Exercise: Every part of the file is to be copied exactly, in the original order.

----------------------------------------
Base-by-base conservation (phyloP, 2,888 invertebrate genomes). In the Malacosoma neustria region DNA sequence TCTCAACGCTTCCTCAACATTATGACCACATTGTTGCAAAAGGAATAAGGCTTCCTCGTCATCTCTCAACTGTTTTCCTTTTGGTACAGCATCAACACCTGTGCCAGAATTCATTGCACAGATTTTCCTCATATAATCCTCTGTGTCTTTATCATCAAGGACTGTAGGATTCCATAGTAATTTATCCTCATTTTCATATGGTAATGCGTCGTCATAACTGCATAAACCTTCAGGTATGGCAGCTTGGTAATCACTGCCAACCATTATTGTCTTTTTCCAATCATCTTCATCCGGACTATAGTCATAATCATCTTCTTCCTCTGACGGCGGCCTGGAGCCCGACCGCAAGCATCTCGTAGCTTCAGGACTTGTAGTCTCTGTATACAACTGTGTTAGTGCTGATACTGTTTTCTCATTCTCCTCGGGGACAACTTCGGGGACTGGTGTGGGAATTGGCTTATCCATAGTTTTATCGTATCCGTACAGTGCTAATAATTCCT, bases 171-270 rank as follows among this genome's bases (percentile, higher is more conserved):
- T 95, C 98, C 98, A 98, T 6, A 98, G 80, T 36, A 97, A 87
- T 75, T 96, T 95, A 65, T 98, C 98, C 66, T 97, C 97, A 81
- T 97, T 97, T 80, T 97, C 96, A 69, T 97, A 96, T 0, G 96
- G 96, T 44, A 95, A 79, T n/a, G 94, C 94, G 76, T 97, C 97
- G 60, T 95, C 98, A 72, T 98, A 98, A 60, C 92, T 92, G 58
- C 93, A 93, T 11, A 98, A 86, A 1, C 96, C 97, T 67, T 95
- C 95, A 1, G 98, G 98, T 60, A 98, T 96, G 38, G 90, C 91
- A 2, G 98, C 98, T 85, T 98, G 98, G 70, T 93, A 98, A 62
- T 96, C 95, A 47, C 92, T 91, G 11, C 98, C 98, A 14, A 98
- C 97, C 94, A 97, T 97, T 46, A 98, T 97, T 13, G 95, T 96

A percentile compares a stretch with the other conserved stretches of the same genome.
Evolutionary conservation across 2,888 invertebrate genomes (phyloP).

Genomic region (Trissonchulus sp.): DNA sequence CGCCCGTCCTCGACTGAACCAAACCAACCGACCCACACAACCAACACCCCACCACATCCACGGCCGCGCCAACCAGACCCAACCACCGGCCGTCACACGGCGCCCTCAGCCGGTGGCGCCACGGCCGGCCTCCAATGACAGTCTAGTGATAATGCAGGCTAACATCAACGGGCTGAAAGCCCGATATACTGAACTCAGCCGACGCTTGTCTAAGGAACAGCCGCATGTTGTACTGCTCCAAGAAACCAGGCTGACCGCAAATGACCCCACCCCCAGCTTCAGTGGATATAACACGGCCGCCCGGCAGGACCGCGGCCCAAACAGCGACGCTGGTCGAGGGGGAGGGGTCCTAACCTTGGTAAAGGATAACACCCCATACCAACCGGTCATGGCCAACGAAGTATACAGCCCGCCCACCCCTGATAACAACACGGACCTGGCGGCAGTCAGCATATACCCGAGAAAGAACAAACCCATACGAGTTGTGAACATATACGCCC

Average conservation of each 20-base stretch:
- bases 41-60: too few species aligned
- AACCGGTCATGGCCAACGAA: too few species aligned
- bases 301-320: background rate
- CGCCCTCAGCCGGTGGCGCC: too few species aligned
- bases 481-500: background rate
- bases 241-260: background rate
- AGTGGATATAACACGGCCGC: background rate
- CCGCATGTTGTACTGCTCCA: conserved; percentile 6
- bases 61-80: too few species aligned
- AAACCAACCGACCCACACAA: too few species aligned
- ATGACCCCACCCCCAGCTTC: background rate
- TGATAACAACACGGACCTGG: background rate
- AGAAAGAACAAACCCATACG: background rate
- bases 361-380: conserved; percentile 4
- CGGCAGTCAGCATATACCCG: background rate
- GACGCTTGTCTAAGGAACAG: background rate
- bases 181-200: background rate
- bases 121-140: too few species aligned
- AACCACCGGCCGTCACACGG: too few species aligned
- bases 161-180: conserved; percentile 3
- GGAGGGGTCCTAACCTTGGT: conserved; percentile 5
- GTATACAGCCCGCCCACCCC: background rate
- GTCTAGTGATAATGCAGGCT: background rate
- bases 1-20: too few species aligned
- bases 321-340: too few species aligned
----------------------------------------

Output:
Base-by-base conservation (phyloP, 2,888 invertebrate genomes). In the Malacosoma neustria region DNA sequence TCTCAACGCTTCCTCAACATTATGACCACATTGTTGCAAAAGGAATAAGGCTTCCTCGTCATCTCTCAACTGTTTTCCTTTTGGTACAGCATCAACACCTGTGCCAGAATTCATTGCACAGATTTTCCTCATATAATCCTCTGTGTCTTTATCATCAAGGACTGTAGGATTCCATAGTAATTTATCCTCATTTTCATATGGTAATGCGTCGTCATAACTGCATAAACCTTCAGGTATGGCAGCTTGGTAATCACTGCCAACCATTATTGTCTTTTTCCAATCATCTTCATCCGGACTATAGTCATAATCATCTTCTTCCTCTGACGGCGGCCTGGAGCCCGACCGCAAGCATCTCGTAGCTTCAGGACTTGTAGTCTCTGTATACAACTGTGTTAGTGCTGATACTGTTTTCTCATTCTCCTCGGGGACAACTTCGGGGACTGGTGTGGGAATTGGCTTATCCATAGTTTTATCGTATCCGTACAGTGCTAATAATTCCT, bases 171-270 rank as follows among this genome's bases (percentile, higher is more conserved):
- T 95, C 98, C 98, A 98, T 6, A 98, G 80, T 36, A 97, A 87
- T 75, T 96, T 95, A 65, T 98, C 98, C 66, T 97, C 97, A 81
- T 97, T 97, T 80, T 97, C 96, A 69, T 97, A 96, T 0, G 96
- G 96, T 44, A 95, A 79, T n/a, G 94, C 94, G 76, T 97, C 97
- G 60, T 95, C 98, A 72, T 98, A 98, A 60, C 92, T 92, G 58
- C 93, A 93, T 11, A 98, A 86, A 1, C 96, C 97, T 67, T 95
- C 95, A 1, G 98, G 98, T 60, A 98, T 96, G 38, G 90, C 91
- A 2, G 98, C 98, T 85, T 98, G 98, G 70, T 93, A 98, A 62
- T 96, C 95, A 47, C 92, T 91, G 11, C 98, C 98, A 14, A 98
- C 97, C 94, A 97, T 97, T 46, A 98, T 97, T 13, G 95, T 96

A percentile compares a stretch with the other conserved stretches of the same genome.
Evolutionary conservation across 2,888 invertebrate genomes (phyloP).

Genomic region (Trissonchulus sp.): DNA sequence CGCCCGTCCTCGACTGAACCAAACCAACCGACCCACACAACCAACACCCCACCACATCCACGGCCGCGCCAACCAGACCCAACCACCGGCCGTCACACGGCGCCCTCAGCCGGTGGCGCCACGGCCGGCCTCCAATGACAGTCTAGTGATAATGCAGGCTAACATCAACGGGCTGAAAGCCCGATATACTGAACTCAGCCGACGCTTGTCTAAGGAACAGCCGCATGTTGTACTGCTCCAAGAAACCAGGCTGACCGCAAATGACCCCACCCCCAGCTTCAGTGGATATAACACGGCCGCCCGGCAGGACCGCGGCCCAAACAGCGACGCTGGTCGAGGGGGAGGGGTCCTAACCTTGGTAAAGGATAACACCCCATACCAACCGGTCATGGCCAACGAAGTATACAGCCCGCCCACCCCTGATAACAACACGGACCTGGCGGCAGTCAGCATATACCCGAGAAAGAACAAACCCATACGAGTTGTGAACATATACGCCC

Average conservation of each 20-base stretch:
- bases 41-60: too few species aligned
- AACCGGTCATGGCCAACGAA: too few species aligned
- bases 301-320: background rate
- CGCCCTCAGCCGGTGGCGCC: too few species aligned
- bases 481-500: background rate
- bases 241-260: background rate
- AGTGGATATAACACGGCCGC: background rate
- CCGCATGTTGTACTGCTCCA: conserved; percentile 6
- bases 61-80: too few species aligned
- AAACCAACCGACCCACACAA: too few species aligned
- ATGACCCCACCCCCAGCTTC: background rate
- TGATAACAACACGGACCTGG: background rate
- AGAAAGAACAAACCCATACG: background rate
- bases 361-380: conserved; percentile 4
- CGGCAGTCAGCATATACCCG: background rate
- GACGCTTGTCTAAGGAACAG: background rate
- bases 181-200: background rate
- bases 121-140: too few species aligned
- AACCACCGGCCGTCACACGG: too few species aligned
- bases 161-180: conserved; percentile 3
- GGAGGGGTCCTAACCTTGGT: conserved; percentile 5
- GTATACAGCCCGCCCACCCC: background rate
- GTCTAGTGATAATGCAGGCT: background rate
- bases 1-20: too few species aligned
- bases 321-340: too few species aligned